Miniatures and jewels steal the show at TEFAF New York Fall 2017, open until Wednesday November 1 at the Park Avenue Armory.
New York’s poshest, most exclusive art show is back for its fall rendition, bringing special attention to the Old Masters and ancient works. Don’t let the centuries of history scare you off, TEFAF Fall is a thoroughly modern experience, with Los Angeles County Museum of Art (LACMA) tapping photographer Vera Lutter to present for the first time her works from a year-long residency at the museum (Booth 18).
Her negatives from a camera obscura (pinhole camera) setup are nothing short of remarkable in visual and execution – a number of her exposures took at least one month to complete. The result is a graceful middle ground between the old masters and today’s experimental interests. It’s invigorating to see these important works reimagined for the 21st century.
The pinnacle of this exhibit is Lutter’s image of Ludovico Mazzanti’s “The Death of Lucretia”, a large scale photograph of which one exists. It took 56 days to complete. Lutter’s approach is at once innocent and obvious, but in reality requires a remarkable amount of patience. Lutter will be subject to a large-scale exhibit at LACMA in 2019.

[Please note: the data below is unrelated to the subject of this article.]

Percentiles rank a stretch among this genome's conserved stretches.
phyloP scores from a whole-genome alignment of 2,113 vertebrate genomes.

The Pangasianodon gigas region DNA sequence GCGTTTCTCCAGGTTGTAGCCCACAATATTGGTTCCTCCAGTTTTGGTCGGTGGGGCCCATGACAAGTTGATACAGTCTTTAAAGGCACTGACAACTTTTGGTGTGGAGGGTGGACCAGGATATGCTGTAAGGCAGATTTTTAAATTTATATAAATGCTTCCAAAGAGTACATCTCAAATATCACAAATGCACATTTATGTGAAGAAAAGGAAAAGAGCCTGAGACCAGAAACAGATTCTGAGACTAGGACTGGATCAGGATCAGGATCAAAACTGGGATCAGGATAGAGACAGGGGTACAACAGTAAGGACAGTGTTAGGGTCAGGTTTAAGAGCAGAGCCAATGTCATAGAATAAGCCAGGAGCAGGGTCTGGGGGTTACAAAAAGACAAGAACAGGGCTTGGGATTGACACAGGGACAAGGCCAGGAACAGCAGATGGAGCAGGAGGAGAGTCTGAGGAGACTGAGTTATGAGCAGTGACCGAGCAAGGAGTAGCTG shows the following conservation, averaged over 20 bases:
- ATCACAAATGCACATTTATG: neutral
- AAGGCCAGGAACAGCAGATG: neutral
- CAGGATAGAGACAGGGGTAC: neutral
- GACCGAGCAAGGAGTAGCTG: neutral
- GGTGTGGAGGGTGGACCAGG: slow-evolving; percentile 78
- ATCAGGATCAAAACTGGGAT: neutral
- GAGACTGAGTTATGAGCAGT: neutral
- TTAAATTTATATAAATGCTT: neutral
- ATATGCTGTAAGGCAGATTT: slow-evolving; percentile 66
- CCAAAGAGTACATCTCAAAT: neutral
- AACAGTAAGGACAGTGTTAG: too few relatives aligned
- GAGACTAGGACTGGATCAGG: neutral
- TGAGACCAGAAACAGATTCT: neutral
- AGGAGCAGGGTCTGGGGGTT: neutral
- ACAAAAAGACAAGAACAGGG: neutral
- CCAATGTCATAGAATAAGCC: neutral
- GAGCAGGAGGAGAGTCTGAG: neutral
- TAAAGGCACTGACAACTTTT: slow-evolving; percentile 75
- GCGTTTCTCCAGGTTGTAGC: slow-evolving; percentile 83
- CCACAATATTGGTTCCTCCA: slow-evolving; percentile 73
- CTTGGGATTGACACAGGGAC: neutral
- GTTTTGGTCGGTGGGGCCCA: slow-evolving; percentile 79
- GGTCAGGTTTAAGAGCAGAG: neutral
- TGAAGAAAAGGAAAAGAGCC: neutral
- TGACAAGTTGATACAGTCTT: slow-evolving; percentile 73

As for now, TEFAF Fall is a remarkably well-rounded show. Obsessively vetted for quality and prestige, you’ll find no junk, just juice. What’s trending? Think small: icons and miniatures- from portraits to jewelry to rare maps. Also, think color. Remember, in these early times, pigment was challenging and vibrant colors were achieved through innovative means.
Keen on remarkable jewels? Be sure to visit Veronique Bamps (Booth 22) for a look at a remarkable set of earclips and a brooch by Van Cleef & Arpels. No puncturing necessary! Accented by radiant sapphires and brilliant diamonds, there’s no question these will draw the eye with their fractal nature and organic arrangement. Wallace Chan (booth 36) also has some droopy haute joaillerie in some seriously funky tones- spirited pink and regal green. But these darling earrings aren’t elderly- executed in 2017, Wallace Chan has spoken at Harvard on his crafting of carved gems and has designed some of the most decedent jewelry of this generation.